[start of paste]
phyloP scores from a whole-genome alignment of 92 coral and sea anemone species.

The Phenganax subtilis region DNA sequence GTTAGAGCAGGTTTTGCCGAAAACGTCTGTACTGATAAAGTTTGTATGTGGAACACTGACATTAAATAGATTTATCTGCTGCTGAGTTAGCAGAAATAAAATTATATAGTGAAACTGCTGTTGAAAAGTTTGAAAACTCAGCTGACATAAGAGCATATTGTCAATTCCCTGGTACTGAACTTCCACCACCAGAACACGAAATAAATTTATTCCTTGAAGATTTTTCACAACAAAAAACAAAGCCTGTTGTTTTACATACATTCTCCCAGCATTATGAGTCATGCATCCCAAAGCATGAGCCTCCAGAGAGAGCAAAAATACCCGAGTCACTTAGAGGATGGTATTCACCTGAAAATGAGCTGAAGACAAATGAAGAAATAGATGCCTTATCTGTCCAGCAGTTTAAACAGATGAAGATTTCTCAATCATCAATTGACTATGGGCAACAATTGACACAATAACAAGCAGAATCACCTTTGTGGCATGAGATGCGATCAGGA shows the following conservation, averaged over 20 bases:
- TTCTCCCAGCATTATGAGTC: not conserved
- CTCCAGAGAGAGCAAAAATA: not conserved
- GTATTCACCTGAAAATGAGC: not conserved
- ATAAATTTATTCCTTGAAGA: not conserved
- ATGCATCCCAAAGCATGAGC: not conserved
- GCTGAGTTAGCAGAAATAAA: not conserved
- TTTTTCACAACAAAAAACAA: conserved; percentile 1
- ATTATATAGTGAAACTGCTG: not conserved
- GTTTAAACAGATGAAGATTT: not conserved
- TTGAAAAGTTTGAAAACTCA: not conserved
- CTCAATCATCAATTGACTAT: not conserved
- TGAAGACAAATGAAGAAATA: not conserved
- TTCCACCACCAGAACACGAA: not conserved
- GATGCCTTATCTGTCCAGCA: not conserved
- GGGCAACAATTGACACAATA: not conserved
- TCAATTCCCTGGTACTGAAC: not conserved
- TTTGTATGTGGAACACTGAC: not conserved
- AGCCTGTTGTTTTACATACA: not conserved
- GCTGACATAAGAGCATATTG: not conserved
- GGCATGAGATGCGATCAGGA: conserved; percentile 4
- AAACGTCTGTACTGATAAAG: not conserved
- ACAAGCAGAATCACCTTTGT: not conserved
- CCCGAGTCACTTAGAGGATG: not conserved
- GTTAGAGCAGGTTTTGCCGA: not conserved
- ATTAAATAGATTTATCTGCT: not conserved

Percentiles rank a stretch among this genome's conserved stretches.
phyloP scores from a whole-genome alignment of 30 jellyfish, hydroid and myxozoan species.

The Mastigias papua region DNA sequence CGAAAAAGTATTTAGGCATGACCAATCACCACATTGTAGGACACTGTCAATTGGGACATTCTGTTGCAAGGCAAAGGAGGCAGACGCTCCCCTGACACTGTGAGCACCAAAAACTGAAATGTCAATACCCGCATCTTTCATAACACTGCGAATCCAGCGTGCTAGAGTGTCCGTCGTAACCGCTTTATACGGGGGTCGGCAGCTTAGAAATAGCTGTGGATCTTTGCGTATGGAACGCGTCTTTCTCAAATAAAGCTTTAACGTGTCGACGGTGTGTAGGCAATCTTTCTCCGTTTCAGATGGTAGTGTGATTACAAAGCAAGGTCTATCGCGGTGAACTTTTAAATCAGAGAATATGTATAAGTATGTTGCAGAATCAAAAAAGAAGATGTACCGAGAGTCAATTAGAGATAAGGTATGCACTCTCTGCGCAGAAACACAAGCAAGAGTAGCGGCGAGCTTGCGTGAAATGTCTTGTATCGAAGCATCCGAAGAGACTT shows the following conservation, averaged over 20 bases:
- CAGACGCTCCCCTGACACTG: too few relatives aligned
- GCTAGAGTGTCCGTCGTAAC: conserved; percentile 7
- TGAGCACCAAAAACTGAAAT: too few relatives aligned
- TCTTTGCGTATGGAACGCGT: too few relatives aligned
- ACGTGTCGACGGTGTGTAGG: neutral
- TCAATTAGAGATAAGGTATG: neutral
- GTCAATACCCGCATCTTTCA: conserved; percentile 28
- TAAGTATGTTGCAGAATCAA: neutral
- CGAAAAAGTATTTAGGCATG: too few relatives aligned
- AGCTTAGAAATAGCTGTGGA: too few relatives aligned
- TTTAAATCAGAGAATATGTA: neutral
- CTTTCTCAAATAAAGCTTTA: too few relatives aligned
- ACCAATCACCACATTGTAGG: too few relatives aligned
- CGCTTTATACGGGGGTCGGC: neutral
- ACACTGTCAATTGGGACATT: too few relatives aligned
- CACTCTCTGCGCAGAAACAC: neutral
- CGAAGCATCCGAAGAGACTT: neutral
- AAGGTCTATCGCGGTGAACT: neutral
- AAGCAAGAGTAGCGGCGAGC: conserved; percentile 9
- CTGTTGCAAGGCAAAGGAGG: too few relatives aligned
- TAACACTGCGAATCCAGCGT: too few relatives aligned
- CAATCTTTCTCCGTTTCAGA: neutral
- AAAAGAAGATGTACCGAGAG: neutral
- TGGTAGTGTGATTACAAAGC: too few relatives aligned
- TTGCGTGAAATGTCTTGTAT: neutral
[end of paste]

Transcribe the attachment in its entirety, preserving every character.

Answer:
phyloP scores from a whole-genome alignment of 92 coral and sea anemone species.

The Phenganax subtilis region DNA sequence GTTAGAGCAGGTTTTGCCGAAAACGTCTGTACTGATAAAGTTTGTATGTGGAACACTGACATTAAATAGATTTATCTGCTGCTGAGTTAGCAGAAATAAAATTATATAGTGAAACTGCTGTTGAAAAGTTTGAAAACTCAGCTGACATAAGAGCATATTGTCAATTCCCTGGTACTGAACTTCCACCACCAGAACACGAAATAAATTTATTCCTTGAAGATTTTTCACAACAAAAAACAAAGCCTGTTGTTTTACATACATTCTCCCAGCATTATGAGTCATGCATCCCAAAGCATGAGCCTCCAGAGAGAGCAAAAATACCCGAGTCACTTAGAGGATGGTATTCACCTGAAAATGAGCTGAAGACAAATGAAGAAATAGATGCCTTATCTGTCCAGCAGTTTAAACAGATGAAGATTTCTCAATCATCAATTGACTATGGGCAACAATTGACACAATAACAAGCAGAATCACCTTTGTGGCATGAGATGCGATCAGGA shows the following conservation, averaged over 20 bases:
- TTCTCCCAGCATTATGAGTC: not conserved
- CTCCAGAGAGAGCAAAAATA: not conserved
- GTATTCACCTGAAAATGAGC: not conserved
- ATAAATTTATTCCTTGAAGA: not conserved
- ATGCATCCCAAAGCATGAGC: not conserved
- GCTGAGTTAGCAGAAATAAA: not conserved
- TTTTTCACAACAAAAAACAA: conserved; percentile 1
- ATTATATAGTGAAACTGCTG: not conserved
- GTTTAAACAGATGAAGATTT: not conserved
- TTGAAAAGTTTGAAAACTCA: not conserved
- CTCAATCATCAATTGACTAT: not conserved
- TGAAGACAAATGAAGAAATA: not conserved
- TTCCACCACCAGAACACGAA: not conserved
- GATGCCTTATCTGTCCAGCA: not conserved
- GGGCAACAATTGACACAATA: not conserved
- TCAATTCCCTGGTACTGAAC: not conserved
- TTTGTATGTGGAACACTGAC: not conserved
- AGCCTGTTGTTTTACATACA: not conserved
- GCTGACATAAGAGCATATTG: not conserved
- GGCATGAGATGCGATCAGGA: conserved; percentile 4
- AAACGTCTGTACTGATAAAG: not conserved
- ACAAGCAGAATCACCTTTGT: not conserved
- CCCGAGTCACTTAGAGGATG: not conserved
- GTTAGAGCAGGTTTTGCCGA: not conserved
- ATTAAATAGATTTATCTGCT: not conserved

Percentiles rank a stretch among this genome's conserved stretches.
phyloP scores from a whole-genome alignment of 30 jellyfish, hydroid and myxozoan species.

The Mastigias papua region DNA sequence CGAAAAAGTATTTAGGCATGACCAATCACCACATTGTAGGACACTGTCAATTGGGACATTCTGTTGCAAGGCAAAGGAGGCAGACGCTCCCCTGACACTGTGAGCACCAAAAACTGAAATGTCAATACCCGCATCTTTCATAACACTGCGAATCCAGCGTGCTAGAGTGTCCGTCGTAACCGCTTTATACGGGGGTCGGCAGCTTAGAAATAGCTGTGGATCTTTGCGTATGGAACGCGTCTTTCTCAAATAAAGCTTTAACGTGTCGACGGTGTGTAGGCAATCTTTCTCCGTTTCAGATGGTAGTGTGATTACAAAGCAAGGTCTATCGCGGTGAACTTTTAAATCAGAGAATATGTATAAGTATGTTGCAGAATCAAAAAAGAAGATGTACCGAGAGTCAATTAGAGATAAGGTATGCACTCTCTGCGCAGAAACACAAGCAAGAGTAGCGGCGAGCTTGCGTGAAATGTCTTGTATCGAAGCATCCGAAGAGACTT shows the following conservation, averaged over 20 bases:
- CAGACGCTCCCCTGACACTG: too few relatives aligned
- GCTAGAGTGTCCGTCGTAAC: conserved; percentile 7
- TGAGCACCAAAAACTGAAAT: too few relatives aligned
- TCTTTGCGTATGGAACGCGT: too few relatives aligned
- ACGTGTCGACGGTGTGTAGG: neutral
- TCAATTAGAGATAAGGTATG: neutral
- GTCAATACCCGCATCTTTCA: conserved; percentile 28
- TAAGTATGTTGCAGAATCAA: neutral
- CGAAAAAGTATTTAGGCATG: too few relatives aligned
- AGCTTAGAAATAGCTGTGGA: too few relatives aligned
- TTTAAATCAGAGAATATGTA: neutral
- CTTTCTCAAATAAAGCTTTA: too few relatives aligned
- ACCAATCACCACATTGTAGG: too few relatives aligned
- CGCTTTATACGGGGGTCGGC: neutral
- ACACTGTCAATTGGGACATT: too few relatives aligned
- CACTCTCTGCGCAGAAACAC: neutral
- CGAAGCATCCGAAGAGACTT: neutral
- AAGGTCTATCGCGGTGAACT: neutral
- AAGCAAGAGTAGCGGCGAGC: conserved; percentile 9
- CTGTTGCAAGGCAAAGGAGG: too few relatives aligned
- TAACACTGCGAATCCAGCGT: too few relatives aligned
- CAATCTTTCTCCGTTTCAGA: neutral
- AAAAGAAGATGTACCGAGAG: neutral
- TGGTAGTGTGATTACAAAGC: too few relatives aligned
- TTGCGTGAAATGTCTTGTAT: neutral